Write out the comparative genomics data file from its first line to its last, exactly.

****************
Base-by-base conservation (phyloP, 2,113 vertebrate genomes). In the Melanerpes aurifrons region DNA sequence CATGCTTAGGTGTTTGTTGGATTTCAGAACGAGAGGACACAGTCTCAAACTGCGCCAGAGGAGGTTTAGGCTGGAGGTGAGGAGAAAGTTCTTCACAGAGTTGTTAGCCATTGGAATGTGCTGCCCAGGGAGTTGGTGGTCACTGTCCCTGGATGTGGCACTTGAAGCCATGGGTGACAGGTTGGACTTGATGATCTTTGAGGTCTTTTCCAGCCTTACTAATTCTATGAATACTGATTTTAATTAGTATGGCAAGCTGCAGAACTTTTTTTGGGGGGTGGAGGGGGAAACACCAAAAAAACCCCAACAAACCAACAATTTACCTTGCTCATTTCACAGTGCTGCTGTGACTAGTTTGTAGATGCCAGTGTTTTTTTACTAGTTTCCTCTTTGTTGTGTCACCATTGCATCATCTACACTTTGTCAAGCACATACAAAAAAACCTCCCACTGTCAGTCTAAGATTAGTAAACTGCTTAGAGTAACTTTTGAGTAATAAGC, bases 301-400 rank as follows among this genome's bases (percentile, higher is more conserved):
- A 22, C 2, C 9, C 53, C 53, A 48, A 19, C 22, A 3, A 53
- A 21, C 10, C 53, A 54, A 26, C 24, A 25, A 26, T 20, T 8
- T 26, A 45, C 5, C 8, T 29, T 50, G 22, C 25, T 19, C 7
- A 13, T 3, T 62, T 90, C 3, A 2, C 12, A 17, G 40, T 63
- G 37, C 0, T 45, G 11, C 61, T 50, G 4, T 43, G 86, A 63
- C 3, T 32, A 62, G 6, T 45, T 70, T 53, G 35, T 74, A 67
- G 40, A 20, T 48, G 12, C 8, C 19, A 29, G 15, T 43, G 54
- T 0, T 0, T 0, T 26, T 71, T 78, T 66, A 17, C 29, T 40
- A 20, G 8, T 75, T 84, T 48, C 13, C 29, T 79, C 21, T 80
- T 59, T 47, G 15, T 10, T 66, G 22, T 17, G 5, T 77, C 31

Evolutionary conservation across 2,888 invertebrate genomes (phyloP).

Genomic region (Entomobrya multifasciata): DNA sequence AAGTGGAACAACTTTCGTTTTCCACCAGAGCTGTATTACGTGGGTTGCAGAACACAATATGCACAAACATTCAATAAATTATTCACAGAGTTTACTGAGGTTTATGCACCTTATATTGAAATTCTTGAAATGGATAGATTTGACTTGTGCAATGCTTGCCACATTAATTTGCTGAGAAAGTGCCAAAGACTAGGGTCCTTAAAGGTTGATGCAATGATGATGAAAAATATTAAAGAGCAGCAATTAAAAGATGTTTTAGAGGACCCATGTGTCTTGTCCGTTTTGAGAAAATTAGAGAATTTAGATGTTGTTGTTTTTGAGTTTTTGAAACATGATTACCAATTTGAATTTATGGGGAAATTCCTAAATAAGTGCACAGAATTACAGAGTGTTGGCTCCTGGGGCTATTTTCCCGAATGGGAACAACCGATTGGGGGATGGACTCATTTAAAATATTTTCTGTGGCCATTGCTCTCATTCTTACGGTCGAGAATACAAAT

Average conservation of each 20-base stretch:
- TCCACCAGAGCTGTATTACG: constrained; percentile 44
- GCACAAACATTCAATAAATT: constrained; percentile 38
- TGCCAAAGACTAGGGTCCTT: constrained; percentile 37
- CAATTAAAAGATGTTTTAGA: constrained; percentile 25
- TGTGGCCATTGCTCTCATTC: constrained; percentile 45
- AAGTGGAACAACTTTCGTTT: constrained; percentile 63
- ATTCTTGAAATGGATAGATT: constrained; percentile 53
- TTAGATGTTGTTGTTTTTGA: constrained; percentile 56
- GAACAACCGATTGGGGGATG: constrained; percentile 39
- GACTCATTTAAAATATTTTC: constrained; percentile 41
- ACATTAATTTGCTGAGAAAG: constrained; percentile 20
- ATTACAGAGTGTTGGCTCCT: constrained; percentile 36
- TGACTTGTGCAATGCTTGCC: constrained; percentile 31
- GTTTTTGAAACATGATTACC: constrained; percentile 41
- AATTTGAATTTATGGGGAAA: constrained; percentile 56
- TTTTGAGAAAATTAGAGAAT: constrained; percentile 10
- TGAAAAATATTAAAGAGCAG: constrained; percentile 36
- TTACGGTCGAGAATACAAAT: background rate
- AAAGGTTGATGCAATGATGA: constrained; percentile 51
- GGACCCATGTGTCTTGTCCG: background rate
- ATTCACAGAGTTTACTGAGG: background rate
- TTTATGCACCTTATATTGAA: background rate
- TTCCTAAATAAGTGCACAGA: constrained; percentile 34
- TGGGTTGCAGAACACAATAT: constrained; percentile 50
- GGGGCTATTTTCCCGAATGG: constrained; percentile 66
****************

Base-by-base conservation (phyloP, 2,113 vertebrate genomes). In the Melanerpes aurifrons region DNA sequence CATGCTTAGGTGTTTGTTGGATTTCAGAACGAGAGGACACAGTCTCAAACTGCGCCAGAGGAGGTTTAGGCTGGAGGTGAGGAGAAAGTTCTTCACAGAGTTGTTAGCCATTGGAATGTGCTGCCCAGGGAGTTGGTGGTCACTGTCCCTGGATGTGGCACTTGAAGCCATGGGTGACAGGTTGGACTTGATGATCTTTGAGGTCTTTTCCAGCCTTACTAATTCTATGAATACTGATTTTAATTAGTATGGCAAGCTGCAGAACTTTTTTTGGGGGGTGGAGGGGGAAACACCAAAAAAACCCCAACAAACCAACAATTTACCTTGCTCATTTCACAGTGCTGCTGTGACTAGTTTGTAGATGCCAGTGTTTTTTTACTAGTTTCCTCTTTGTTGTGTCACCATTGCATCATCTACACTTTGTCAAGCACATACAAAAAAACCTCCCACTGTCAGTCTAAGATTAGTAAACTGCTTAGAGTAACTTTTGAGTAATAAGC, bases 301-400 rank as follows among this genome's bases (percentile, higher is more conserved):
- A 22, C 2, C 9, C 53, C 53, A 48, A 19, C 22, A 3, A 53
- A 21, C 10, C 53, A 54, A 26, C 24, A 25, A 26, T 20, T 8
- T 26, A 45, C 5, C 8, T 29, T 50, G 22, C 25, T 19, C 7
- A 13, T 3, T 62, T 90, C 3, A 2, C 12, A 17, G 40, T 63
- G 37, C 0, T 45, G 11, C 61, T 50, G 4, T 43, G 86, A 63
- C 3, T 32, A 62, G 6, T 45, T 70, T 53, G 35, T 74, A 67
- G 40, A 20, T 48, G 12, C 8, C 19, A 29, G 15, T 43, G 54
- T 0, T 0, T 0, T 26, T 71, T 78, T 66, A 17, C 29, T 40
- A 20, G 8, T 75, T 84, T 48, C 13, C 29, T 79, C 21, T 80
- T 59, T 47, G 15, T 10, T 66, G 22, T 17, G 5, T 77, C 31

Evolutionary conservation across 2,888 invertebrate genomes (phyloP).

Genomic region (Entomobrya multifasciata): DNA sequence AAGTGGAACAACTTTCGTTTTCCACCAGAGCTGTATTACGTGGGTTGCAGAACACAATATGCACAAACATTCAATAAATTATTCACAGAGTTTACTGAGGTTTATGCACCTTATATTGAAATTCTTGAAATGGATAGATTTGACTTGTGCAATGCTTGCCACATTAATTTGCTGAGAAAGTGCCAAAGACTAGGGTCCTTAAAGGTTGATGCAATGATGATGAAAAATATTAAAGAGCAGCAATTAAAAGATGTTTTAGAGGACCCATGTGTCTTGTCCGTTTTGAGAAAATTAGAGAATTTAGATGTTGTTGTTTTTGAGTTTTTGAAACATGATTACCAATTTGAATTTATGGGGAAATTCCTAAATAAGTGCACAGAATTACAGAGTGTTGGCTCCTGGGGCTATTTTCCCGAATGGGAACAACCGATTGGGGGATGGACTCATTTAAAATATTTTCTGTGGCCATTGCTCTCATTCTTACGGTCGAGAATACAAAT

Average conservation of each 20-base stretch:
- TCCACCAGAGCTGTATTACG: constrained; percentile 44
- GCACAAACATTCAATAAATT: constrained; percentile 38
- TGCCAAAGACTAGGGTCCTT: constrained; percentile 37
- CAATTAAAAGATGTTTTAGA: constrained; percentile 25
- TGTGGCCATTGCTCTCATTC: constrained; percentile 45
- AAGTGGAACAACTTTCGTTT: constrained; percentile 63
- ATTCTTGAAATGGATAGATT: constrained; percentile 53
- TTAGATGTTGTTGTTTTTGA: constrained; percentile 56
- GAACAACCGATTGGGGGATG: constrained; percentile 39
- GACTCATTTAAAATATTTTC: constrained; percentile 41
- ACATTAATTTGCTGAGAAAG: constrained; percentile 20
- ATTACAGAGTGTTGGCTCCT: constrained; percentile 36
- TGACTTGTGCAATGCTTGCC: constrained; percentile 31
- GTTTTTGAAACATGATTACC: constrained; percentile 41
- AATTTGAATTTATGGGGAAA: constrained; percentile 56
- TTTTGAGAAAATTAGAGAAT: constrained; percentile 10
- TGAAAAATATTAAAGAGCAG: constrained; percentile 36
- TTACGGTCGAGAATACAAAT: background rate
- AAAGGTTGATGCAATGATGA: constrained; percentile 51
- GGACCCATGTGTCTTGTCCG: background rate
- ATTCACAGAGTTTACTGAGG: background rate
- TTTATGCACCTTATATTGAA: background rate
- TTCCTAAATAAGTGCACAGA: constrained; percentile 34
- TGGGTTGCAGAACACAATAT: constrained; percentile 50
- GGGGCTATTTTCCCGAATGG: constrained; percentile 66